For this week’s video, I decided to film one of my favourite recipes for dinner rolls. The recipe for these rolls comes from my husband’s grandmother. We eat them at just about every holiday meal and they are one of my favourite parts of the meal! This recipe is also one of the most popular recipes on my website so far.
When working on the recipe for the website, I updated the measurements to include more accurate weight measurements. I also cooked a portion of the flour and milk before adding it to the dough. This method of pre-cooking a portion of the flour, called tangzhong, originates in Japan. The King Arthur Flour website describes the tangzhong method and its advantages in bread:
“[In the tangzhong method, you cook] a small percentage of the flour and liquid (water or milk) in a yeast recipe very briefly before combining the resulting thick slurry with the remaining ingredients.
It pre-gelatinizes the starches in the flour, meaning they can absorb more water. In fact, the flour will absorb twice as much hot water or milk as it does the cool/lukewarm water or milk you’d usually use in yeast dough.
Not only does the starch in the flour absorb more liquid; since heating the starch with water creates structure, it’s able to hold onto that extra liquid throughout the kneading, baking, and cooling processes. Which in turn means:
- Since there’s less free (unabsorbed) water in the dough, it’s less sticky and easier to knead;
- The bread or rolls may rise higher, due to more water creating more internal steam (which makes bread rise in the oven — along with the carbon dioxide given off by the yeast);
- Having retained more water during baking, bread and rolls will be moister and will stay soft and fresh longer. “
Let me tell you, their description is absolutely correct. The rolls were already quite tender, but using a tangzhong made them the fluffiest rolls I’ve ever had! They are quite delicious and go well with a soup or stew on a cold winter’s day 🙂
The Softest Pull Apart Bread RollsI tinkered with an already delicious recipe for Bread Rolls of my husband’s grandmother’s and came up with a recipe for the softest most pillowy bread rolls I’ve ever had! This recipe uses a method of cooking a small portion of the flour in some of the milk called tangzhong, which along with a couple of eggs, makes for a soft and velvety textured roll. This recipe makes 12 large-sized rolls or 16 medium-sized ones. I use a stand mixer for preparation but the bread rolls could be kneaded by hand. For the most accurate results, I recommend measuring by weight, but I have included volume measurements as well.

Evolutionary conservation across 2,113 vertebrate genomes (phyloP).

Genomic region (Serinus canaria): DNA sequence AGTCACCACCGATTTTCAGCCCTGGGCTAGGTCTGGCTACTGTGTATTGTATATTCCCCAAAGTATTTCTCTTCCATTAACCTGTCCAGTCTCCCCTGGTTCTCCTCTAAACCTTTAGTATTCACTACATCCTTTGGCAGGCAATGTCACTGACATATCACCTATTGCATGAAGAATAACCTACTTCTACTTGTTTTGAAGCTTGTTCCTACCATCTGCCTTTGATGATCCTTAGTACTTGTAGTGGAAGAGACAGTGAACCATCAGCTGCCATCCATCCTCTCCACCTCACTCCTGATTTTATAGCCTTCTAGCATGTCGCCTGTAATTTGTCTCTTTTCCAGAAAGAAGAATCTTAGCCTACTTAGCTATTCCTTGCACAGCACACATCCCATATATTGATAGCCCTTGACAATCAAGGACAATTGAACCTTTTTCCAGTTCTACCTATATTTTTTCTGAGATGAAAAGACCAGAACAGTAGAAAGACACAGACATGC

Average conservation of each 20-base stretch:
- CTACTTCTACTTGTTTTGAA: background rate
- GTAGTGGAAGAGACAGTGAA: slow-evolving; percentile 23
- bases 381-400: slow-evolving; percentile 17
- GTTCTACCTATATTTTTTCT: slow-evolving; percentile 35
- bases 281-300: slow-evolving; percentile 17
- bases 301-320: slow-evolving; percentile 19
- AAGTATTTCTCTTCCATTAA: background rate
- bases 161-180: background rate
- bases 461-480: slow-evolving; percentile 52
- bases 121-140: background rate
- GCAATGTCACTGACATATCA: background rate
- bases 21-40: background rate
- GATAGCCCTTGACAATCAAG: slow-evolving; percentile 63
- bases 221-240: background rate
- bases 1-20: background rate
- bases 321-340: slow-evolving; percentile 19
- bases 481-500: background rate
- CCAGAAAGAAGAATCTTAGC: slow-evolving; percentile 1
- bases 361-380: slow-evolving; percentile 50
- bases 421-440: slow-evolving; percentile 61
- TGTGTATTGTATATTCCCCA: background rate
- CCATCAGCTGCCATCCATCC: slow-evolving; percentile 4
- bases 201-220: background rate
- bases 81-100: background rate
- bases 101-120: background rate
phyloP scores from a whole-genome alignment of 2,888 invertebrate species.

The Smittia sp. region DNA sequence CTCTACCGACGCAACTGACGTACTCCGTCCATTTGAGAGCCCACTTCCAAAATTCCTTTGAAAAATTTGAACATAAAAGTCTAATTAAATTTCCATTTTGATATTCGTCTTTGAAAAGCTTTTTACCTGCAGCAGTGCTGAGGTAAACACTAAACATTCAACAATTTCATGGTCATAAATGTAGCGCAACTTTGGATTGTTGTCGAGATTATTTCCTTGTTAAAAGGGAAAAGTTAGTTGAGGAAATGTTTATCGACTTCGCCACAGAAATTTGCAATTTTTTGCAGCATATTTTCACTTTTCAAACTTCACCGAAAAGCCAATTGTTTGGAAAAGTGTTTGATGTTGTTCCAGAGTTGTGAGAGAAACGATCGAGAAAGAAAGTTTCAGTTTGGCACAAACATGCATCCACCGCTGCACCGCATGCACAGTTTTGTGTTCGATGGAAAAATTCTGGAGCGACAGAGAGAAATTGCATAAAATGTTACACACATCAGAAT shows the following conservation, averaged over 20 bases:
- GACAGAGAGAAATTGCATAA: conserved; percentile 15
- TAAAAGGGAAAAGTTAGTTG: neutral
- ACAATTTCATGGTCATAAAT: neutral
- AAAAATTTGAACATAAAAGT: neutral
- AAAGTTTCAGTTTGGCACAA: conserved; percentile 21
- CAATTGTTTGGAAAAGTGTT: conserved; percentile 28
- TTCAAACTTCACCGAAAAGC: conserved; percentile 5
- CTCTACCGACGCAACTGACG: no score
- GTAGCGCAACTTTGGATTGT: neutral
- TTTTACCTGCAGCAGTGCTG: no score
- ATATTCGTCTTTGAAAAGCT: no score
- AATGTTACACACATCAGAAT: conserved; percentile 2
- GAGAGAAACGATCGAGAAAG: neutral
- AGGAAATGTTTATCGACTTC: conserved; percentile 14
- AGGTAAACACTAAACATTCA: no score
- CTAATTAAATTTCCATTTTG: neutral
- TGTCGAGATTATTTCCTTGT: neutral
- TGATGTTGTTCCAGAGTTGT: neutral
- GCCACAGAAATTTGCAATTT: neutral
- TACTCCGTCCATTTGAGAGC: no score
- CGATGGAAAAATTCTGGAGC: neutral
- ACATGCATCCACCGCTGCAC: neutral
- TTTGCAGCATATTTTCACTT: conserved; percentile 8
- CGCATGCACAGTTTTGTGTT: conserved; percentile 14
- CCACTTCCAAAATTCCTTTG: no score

- Combine 23 grams (3 tbsp) flour and 113 grams (1/2 cup) milk in a small saucepan. Heat over medium heat, whisking constantly, until thick. Transfer mixture to the bowl of a stand mixer and let cool to warm to the touch, but not hot.
- Add the rest of the milk along with the melted butter, eggs, sugar, salt, remaining flour and yeast. Mix well to combine.
- Using the dough hook, mix on speed 2 until the dough is smooth and elastic. When you stretch the dough, you should be able to stretch it thin enough to be able to see through it without the dough tearing. This step could take up to 10 minutes. The dough will still be a bit sticky at this point but should start to pull away from the sides of the bowl as you mix it.
- Transfer the dough to a lightly greased bowl and let proof in a warm environment (24-25 C) for until doubled in size and the dough doesn't stick to your finger when gently poked, about 2 hours.
- Grease a 12-cup muffin pan.
- Turn the dough out onto the counter and divide it into 12 equal portions of about 70-71 grams each.
- 30 minutes before baking, preheat the oven to 400F/205 C
- Bake the rolls until golden on top, about 10-12 minutes. While the rolls are baking, melt 2 tbsp butter.
- Remove the pan from the oven and immediately brush the tops liberally with the melted butter. Let cool in pans for 5-10 minutes, until cool enough to handle then move to a rack to cool completely or serve warm.